When Environmental Science is what you teach, every day is Earth Day. Every day is a day to tend to the plants in the greenhouse, gather litter that’s blown up against the Our Creator’s Classroom fence, give feedback on students’ article reflections, find a pertinent video about a career that overlaps with the environment to increase relevancy for students, research current statistics to keep notes up to date, and refine class activities to make the most of every moment. And it’s fitting that every day feels like Earth Day because every day is a day that we impact the earth.

Different individuals have different reasons for caring about environmental issues, but for me it centers on a single word.


This planet is our nest. Like any good nest, it was created with expert care and careful preparation by a loving parent. Every detail of our world was specially designed in advance for our benefit and wellbeing. The mission of this sphere we call home is to sustain us, embrace us, and introduce us to the loving creativity of our creator.

In the Genesis story of creation, God declares each stage of his creation to be “tov” – Hebrew for “good.” Each day, God looked at what He had made and saw that it was tov, but at the end of the day He made mankind in His image He finally declared that it was tov tov – very good.  The creation of mankind brings the rest of the earth to completion. All other things were made in preparation for us the way a bird builds a nest to support its young.

God then says it is mankind’s job to fill the earth and subdue it as well as name each living creature.

This can seem to support extreme anthropocentrism, and has indeed been used along with theories of dispensationalism to support overuse of and apathy toward creation. But though it is anthropocentric, it demands a caring balance. Mankind is placed as the pinnacle of creation, but like an oldest sibling, our job is to protect and care for the rest of creation. This nest has been given as a gift. It would be rude to abuse such a gift and foolish to mistreat something upon which we depend.

Furthermore, when mankind was created, he was pulled from the ground – shaped from the thing on which he would walk and from which he would cultivate his livelihood. This is not incidental but highly intentional. We are reminded here of our dependency on the most humble of materials, not even a species but a substance.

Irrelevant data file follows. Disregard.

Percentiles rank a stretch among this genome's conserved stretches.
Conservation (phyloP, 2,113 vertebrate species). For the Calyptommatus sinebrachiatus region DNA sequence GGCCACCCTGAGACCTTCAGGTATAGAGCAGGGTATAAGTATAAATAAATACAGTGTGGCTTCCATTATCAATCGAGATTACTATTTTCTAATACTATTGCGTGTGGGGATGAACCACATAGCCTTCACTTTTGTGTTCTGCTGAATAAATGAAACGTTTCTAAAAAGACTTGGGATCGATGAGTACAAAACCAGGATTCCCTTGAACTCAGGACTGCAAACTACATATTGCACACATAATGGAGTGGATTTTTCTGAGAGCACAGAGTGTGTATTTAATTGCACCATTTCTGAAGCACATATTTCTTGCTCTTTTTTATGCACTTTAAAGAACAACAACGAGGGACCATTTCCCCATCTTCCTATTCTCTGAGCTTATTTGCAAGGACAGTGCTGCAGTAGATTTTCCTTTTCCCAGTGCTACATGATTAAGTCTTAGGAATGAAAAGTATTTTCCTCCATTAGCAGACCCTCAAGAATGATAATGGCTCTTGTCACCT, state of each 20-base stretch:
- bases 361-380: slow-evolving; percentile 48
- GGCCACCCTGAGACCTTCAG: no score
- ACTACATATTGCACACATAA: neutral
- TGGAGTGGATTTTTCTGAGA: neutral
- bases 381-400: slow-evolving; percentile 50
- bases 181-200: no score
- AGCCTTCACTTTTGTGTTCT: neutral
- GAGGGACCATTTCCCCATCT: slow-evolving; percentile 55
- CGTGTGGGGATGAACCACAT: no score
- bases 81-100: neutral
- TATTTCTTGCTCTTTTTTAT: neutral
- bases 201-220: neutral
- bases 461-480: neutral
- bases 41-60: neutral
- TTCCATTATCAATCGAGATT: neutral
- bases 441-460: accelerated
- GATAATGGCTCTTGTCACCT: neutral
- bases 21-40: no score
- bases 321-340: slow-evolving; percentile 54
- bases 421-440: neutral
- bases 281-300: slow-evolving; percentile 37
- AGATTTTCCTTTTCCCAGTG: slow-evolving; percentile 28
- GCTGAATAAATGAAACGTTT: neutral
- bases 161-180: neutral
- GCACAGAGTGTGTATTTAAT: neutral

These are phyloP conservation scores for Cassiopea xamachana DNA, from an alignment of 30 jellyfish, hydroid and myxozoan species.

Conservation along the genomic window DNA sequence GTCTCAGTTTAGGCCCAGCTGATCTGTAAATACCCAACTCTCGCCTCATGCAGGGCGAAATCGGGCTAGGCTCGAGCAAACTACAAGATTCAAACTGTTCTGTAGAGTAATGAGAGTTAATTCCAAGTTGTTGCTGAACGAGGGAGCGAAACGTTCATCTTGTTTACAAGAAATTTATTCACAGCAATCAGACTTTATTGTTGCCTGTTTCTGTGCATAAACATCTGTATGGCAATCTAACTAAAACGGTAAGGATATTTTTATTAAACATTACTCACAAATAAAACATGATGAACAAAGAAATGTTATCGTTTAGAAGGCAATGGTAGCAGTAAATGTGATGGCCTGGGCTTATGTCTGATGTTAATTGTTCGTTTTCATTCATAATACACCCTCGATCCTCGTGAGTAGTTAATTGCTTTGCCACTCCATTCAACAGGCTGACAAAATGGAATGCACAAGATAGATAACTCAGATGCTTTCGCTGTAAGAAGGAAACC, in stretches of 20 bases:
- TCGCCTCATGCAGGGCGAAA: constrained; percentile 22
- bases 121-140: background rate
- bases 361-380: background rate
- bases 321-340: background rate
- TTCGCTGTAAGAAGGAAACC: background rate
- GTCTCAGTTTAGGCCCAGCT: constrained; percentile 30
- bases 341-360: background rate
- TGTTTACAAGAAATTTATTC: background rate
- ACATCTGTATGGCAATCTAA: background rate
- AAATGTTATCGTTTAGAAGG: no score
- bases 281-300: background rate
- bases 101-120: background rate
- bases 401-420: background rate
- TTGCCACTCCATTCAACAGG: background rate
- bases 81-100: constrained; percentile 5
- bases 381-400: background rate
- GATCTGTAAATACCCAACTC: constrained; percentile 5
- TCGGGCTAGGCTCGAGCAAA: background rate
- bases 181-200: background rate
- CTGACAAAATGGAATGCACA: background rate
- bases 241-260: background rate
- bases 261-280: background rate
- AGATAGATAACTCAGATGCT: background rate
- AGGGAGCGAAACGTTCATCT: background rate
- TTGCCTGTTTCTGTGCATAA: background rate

If the creation of this earth was so instrumental in our own creation, it must still be essential in our day-to-day existence. The unyielding ties between our well-being and the health of our nest are impossible to ignore. Connections abound between air pollution and respiratory diseases, between the cleanliness of our water and the abundance of our sea life, between the chemicals poured into our soil and the quality of our crops.

A sturdier nest makes a safer home. When we begin pulling out pieces of the nest and claim that those twigs and leaves are not truly important, we form holes through which we inevitably fall.

In the Psalms, King David says that God “made man ruler over the works of [God’s] hands.” While this nest was given to us as a gift, it is our duty and privilege to care for it and nurture it. We are called to name our home and all things in it. God wants us to partner with Him in His continuous plan for creation. This is significant – God trusts us with our nest.

He has entrusted every rock, every tree, every bird, every molecule to our care.

God respects our ability to respect His gift.

If a little child who is quite dear to us offered us their best scribbled piece of artwork as a gift of love, we would put it in a prominent place on the front of our refrigerator. Its quality is irrelevant. We value it because it is more than just a picture – it is a signature of love.

If that is how we esteem the gift of a child, how much more should we value God’s gift?

But it is even more than that – more than just remembering who authored the world around us – because respecting creation means more than just respecting plants and air and water. It means respecting people.

People are part of creation, too.

If we respect the Creator, we must respect His creation. How can we forget to care for the part of creation that lives and walks and breathes in the image of God? The act of creation was just one way in which God showed us His love. One way to share that love with each other is by respecting this nest that holds us all together. When we join together to respect creation, we affirm the majesty of the God who desires peace and wholeness for all things.  And when we do that, the word “holy” vibrates through every particle of our nest.

Laura Bohnke,
Environmental Science Teacher